Safe Harbor was established in 2000 after the commission banned the transfer of data to non-European countries that did not adhere to stringent criteria.

But it came under scrutiny following revelations in 2013 of mass spying by US intelligence authorities, prompting the EU's executive to begin talks with Washington on a safer system.

Following the November ruling, European data protection agencies had given EU and US authorities an end-of-January deadline to reach a new agreement, while allowing companies to use alternative legal tools to transfer data until then.

Related stories

EU, US launch controversial new data-sharing deal

Court advisor slams EU, Canada flight data-sharing deal

EU bodies worry over US snooping in data-sharing deal

Latest news

Austria seeks to create jobs, but new EU immigrants need not apply

Austria plans to create 160,000 jobs in the next three years by subsidizing companies, but the project has raised concerns because it effectively excludes people who recently immigrated from other EU countries.

Juncker: Not good for W. Balkans that some in Washington want to water down EU

European Commission President Jean-Claude Juncker said on Tuesday it was not good for Western Balkan countries that some people in the new US administration gave the impression of being against the European Union because those countries needed the prospects of EU membership.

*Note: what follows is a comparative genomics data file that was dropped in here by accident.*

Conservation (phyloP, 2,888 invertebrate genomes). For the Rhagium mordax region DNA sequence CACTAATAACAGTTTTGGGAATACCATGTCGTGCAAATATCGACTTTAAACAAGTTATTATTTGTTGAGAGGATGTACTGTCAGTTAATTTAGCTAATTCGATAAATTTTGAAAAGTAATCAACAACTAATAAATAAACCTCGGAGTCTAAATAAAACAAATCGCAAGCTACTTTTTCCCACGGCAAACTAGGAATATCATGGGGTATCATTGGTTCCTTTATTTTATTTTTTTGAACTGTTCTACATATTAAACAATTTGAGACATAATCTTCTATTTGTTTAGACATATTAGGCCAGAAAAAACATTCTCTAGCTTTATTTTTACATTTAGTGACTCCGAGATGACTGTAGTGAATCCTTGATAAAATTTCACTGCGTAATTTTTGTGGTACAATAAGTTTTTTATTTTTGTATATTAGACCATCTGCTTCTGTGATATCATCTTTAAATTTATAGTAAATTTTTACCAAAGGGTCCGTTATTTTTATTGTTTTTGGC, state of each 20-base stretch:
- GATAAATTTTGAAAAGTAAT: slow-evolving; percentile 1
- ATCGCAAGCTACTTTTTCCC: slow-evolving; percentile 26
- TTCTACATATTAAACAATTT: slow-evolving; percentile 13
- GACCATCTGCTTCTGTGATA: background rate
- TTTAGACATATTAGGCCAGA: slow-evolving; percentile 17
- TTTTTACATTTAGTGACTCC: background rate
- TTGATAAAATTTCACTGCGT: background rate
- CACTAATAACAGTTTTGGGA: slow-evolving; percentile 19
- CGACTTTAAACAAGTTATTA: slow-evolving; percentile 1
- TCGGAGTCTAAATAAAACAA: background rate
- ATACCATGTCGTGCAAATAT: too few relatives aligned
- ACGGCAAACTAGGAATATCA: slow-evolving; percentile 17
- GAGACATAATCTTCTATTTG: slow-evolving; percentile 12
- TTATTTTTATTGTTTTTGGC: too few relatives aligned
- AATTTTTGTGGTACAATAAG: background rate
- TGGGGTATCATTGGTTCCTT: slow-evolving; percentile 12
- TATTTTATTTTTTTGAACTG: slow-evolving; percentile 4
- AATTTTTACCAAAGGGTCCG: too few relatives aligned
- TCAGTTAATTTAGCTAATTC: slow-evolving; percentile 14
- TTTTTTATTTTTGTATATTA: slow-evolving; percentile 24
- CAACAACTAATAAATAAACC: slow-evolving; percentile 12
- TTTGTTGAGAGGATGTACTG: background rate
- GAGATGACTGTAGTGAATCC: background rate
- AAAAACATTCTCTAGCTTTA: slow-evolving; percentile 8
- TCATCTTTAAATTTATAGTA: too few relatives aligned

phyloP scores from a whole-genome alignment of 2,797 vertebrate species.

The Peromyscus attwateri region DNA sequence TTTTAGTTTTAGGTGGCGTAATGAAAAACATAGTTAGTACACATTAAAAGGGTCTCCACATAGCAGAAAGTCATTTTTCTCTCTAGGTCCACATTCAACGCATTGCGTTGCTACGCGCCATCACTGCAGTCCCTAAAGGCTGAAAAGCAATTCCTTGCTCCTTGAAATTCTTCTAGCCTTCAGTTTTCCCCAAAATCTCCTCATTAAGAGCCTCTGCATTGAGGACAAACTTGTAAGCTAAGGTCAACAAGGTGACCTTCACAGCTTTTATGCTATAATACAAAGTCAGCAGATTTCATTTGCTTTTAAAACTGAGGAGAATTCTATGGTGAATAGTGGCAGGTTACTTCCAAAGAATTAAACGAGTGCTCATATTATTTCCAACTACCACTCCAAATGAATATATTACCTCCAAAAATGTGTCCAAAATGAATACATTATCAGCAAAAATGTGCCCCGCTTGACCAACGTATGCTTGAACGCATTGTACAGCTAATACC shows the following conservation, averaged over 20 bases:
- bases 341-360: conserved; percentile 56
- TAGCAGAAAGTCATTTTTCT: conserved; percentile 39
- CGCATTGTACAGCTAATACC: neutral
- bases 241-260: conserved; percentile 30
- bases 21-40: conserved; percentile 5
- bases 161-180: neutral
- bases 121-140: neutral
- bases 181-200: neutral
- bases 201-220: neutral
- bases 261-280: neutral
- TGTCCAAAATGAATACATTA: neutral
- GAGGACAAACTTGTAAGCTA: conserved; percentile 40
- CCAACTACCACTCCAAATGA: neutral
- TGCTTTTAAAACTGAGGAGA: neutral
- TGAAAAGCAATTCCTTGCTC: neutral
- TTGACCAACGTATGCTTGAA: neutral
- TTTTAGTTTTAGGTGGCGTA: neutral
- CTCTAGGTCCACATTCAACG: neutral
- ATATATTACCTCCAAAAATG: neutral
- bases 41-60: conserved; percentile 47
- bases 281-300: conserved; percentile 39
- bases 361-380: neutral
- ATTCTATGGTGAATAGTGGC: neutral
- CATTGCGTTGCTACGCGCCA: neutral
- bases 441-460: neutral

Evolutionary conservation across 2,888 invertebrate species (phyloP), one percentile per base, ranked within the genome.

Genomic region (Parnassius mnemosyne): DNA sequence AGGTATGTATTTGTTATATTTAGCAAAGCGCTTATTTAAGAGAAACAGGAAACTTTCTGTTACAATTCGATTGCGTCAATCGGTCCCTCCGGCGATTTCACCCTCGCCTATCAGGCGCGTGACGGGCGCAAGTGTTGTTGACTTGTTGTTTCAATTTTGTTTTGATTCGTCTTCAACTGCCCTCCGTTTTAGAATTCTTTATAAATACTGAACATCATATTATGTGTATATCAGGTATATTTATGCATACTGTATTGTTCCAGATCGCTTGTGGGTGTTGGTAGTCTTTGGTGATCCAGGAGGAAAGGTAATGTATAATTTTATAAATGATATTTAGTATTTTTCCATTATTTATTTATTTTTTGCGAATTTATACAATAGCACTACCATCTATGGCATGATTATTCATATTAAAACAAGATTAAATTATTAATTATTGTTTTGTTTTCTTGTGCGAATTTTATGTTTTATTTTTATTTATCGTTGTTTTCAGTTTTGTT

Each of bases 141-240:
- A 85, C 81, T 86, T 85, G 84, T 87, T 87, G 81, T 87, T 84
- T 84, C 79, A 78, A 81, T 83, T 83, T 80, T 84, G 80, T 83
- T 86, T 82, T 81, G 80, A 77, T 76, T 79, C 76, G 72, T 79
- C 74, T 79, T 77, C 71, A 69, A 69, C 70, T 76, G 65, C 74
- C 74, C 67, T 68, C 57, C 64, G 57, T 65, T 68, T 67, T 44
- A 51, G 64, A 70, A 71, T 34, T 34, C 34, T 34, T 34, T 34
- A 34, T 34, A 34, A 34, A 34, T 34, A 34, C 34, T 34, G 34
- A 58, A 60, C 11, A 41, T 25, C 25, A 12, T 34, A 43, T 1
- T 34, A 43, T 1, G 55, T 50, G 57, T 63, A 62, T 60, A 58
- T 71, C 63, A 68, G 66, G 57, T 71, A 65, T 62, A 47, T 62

German state approves full-face veil ban

Legislation that bans face veils in select public spaces and situations was agreed by the government of the southeastern German state of Bavaria on Tuesday.

Indian restaurant Gaggan in Bangkok named Asia's best for third year

Bangkok's Indian eatery Gaggan on Tuesday was named the best restaurant in Asia for the third consecutive year by Asia's 50 Best Restaurants.

HGK: 16 Croatian companies to exhibit at IDEX defence exhibition

Sixteen Croatian companies will exhibit their products at the 13th IDEX 2017 defence exhibition in Abu Dhabi, to be held on February 19-23.

Trump and the nuclear codes: Carnival again takes aim at politicians

US President Donald Trump, Brexit, Turkish leader Recep Tayyip Erdogan, and Germany's right-wing AfD party: Floats unveiled Tuesday for this year's Carnival parades in Cologne and Mainz once again turn to political satire to entertain revellers.

Barcelona police open fire on stolen lorry laden with gas canisters